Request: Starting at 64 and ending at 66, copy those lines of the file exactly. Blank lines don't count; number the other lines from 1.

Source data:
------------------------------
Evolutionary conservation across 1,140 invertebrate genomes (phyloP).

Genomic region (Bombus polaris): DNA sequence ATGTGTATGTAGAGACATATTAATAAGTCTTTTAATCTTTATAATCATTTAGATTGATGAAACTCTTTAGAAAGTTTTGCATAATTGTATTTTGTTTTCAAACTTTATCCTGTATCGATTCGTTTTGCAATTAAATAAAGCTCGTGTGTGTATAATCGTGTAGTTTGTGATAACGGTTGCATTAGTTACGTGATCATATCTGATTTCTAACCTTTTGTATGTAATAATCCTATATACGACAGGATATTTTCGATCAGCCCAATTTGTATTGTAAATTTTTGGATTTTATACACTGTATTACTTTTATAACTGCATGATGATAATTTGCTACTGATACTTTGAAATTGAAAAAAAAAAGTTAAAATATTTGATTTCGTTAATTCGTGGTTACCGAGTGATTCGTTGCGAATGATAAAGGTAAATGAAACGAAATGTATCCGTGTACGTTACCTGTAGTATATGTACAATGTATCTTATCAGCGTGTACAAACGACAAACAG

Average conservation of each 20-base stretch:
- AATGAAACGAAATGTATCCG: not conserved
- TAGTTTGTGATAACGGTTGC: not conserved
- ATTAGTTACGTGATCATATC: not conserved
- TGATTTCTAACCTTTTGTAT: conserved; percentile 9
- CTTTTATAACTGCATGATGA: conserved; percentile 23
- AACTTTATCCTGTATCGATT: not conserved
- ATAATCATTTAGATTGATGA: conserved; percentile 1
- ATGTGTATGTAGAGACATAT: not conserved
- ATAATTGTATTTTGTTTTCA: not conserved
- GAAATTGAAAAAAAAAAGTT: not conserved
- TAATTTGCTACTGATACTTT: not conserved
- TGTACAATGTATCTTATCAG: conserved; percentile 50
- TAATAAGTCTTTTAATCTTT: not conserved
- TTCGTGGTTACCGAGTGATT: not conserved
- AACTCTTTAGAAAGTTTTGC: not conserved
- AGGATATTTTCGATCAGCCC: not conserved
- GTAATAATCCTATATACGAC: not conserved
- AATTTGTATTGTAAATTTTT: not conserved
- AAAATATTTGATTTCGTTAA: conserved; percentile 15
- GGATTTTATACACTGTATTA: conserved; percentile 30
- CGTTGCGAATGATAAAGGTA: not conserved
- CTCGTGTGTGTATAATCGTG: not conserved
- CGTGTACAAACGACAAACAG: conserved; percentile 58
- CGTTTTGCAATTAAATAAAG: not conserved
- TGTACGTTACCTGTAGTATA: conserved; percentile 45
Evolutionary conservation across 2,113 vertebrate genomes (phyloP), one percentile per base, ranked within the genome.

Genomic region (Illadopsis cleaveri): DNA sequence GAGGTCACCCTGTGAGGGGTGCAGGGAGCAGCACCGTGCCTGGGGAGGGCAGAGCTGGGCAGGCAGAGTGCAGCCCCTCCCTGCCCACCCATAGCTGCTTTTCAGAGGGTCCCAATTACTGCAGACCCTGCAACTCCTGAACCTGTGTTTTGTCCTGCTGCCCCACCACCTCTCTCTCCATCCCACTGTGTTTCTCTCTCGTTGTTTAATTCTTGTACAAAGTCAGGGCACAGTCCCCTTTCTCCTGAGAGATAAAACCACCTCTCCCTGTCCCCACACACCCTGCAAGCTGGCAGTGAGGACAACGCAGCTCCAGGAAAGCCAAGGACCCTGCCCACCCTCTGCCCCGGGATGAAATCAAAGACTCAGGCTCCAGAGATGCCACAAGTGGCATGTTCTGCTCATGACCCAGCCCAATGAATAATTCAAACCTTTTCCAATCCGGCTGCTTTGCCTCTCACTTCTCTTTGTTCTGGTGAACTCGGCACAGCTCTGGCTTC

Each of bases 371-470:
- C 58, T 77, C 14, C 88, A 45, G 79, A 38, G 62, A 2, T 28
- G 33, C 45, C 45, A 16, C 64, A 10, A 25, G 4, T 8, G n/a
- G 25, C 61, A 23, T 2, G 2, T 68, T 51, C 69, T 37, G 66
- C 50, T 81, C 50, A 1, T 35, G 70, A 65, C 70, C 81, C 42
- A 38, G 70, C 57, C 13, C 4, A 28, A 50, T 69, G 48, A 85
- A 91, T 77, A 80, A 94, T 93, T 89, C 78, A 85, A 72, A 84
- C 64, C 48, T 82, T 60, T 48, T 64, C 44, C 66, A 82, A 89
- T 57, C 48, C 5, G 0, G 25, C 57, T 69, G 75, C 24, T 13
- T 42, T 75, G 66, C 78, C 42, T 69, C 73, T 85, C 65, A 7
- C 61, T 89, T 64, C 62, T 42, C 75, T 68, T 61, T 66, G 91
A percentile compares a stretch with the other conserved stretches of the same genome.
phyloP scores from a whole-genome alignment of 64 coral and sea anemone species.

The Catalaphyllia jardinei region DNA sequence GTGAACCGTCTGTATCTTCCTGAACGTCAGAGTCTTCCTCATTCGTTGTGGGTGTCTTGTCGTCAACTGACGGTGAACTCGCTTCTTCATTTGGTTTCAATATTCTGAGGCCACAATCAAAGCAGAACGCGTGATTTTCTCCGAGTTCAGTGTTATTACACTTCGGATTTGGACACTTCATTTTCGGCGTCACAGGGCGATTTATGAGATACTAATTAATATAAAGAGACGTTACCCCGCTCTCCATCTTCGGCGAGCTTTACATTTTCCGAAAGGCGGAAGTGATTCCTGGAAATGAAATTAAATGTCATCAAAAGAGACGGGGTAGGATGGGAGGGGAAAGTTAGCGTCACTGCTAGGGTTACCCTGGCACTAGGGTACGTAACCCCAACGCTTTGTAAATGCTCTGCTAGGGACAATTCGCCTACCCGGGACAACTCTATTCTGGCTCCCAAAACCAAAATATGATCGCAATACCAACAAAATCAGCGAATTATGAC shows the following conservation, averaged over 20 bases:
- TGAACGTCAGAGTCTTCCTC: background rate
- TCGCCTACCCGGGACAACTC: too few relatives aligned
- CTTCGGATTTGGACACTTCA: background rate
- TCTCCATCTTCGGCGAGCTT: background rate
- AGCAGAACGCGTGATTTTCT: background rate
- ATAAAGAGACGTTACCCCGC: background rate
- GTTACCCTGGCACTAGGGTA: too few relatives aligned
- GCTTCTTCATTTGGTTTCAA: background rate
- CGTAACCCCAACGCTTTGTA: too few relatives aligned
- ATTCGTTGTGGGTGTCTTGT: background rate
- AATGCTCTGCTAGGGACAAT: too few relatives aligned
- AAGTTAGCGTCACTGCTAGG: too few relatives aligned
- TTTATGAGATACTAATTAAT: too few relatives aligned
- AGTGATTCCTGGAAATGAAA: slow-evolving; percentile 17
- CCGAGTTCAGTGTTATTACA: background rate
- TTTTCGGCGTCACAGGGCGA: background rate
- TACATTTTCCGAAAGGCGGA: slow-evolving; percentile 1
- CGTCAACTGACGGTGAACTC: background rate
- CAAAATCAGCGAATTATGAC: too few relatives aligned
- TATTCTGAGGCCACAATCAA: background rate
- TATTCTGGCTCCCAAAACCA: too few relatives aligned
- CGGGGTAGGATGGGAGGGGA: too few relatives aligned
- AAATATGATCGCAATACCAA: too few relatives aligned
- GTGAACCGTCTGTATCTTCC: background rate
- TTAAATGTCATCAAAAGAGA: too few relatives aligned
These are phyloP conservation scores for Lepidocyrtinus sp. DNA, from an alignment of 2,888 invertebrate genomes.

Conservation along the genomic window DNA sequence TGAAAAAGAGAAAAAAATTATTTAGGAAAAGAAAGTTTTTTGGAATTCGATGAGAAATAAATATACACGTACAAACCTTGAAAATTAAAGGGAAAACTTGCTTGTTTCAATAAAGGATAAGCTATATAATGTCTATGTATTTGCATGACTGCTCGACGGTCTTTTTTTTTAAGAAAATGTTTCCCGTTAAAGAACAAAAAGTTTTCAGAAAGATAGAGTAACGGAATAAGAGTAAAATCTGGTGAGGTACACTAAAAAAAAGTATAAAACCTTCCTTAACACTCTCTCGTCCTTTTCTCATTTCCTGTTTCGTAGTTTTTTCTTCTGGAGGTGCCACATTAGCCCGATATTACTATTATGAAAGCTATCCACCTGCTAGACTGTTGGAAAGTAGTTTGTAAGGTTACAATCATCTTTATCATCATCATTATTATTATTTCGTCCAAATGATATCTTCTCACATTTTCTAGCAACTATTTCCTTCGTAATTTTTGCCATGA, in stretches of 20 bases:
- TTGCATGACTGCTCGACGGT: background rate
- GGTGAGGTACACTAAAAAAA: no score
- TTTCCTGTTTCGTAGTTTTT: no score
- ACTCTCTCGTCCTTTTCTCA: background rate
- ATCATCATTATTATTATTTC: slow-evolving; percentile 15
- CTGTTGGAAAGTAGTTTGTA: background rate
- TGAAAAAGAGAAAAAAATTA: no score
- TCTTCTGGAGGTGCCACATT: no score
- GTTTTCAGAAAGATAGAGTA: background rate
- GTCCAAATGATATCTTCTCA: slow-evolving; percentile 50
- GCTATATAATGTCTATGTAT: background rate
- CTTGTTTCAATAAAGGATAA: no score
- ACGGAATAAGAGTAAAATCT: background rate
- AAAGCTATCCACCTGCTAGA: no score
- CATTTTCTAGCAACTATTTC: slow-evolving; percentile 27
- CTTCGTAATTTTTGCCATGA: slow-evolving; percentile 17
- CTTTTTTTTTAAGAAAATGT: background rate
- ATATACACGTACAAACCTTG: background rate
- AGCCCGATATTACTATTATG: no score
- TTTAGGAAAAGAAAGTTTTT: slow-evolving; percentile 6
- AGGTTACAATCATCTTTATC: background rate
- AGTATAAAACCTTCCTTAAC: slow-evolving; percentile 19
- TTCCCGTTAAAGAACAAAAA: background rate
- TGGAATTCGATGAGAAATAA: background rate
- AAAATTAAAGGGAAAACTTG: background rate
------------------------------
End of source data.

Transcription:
- TATTCTGAGGCCACAATCAA: background rate
- TATTCTGGCTCCCAAAACCA: too few relatives aligned
- CGGGGTAGGATGGGAGGGGA: too few relatives aligned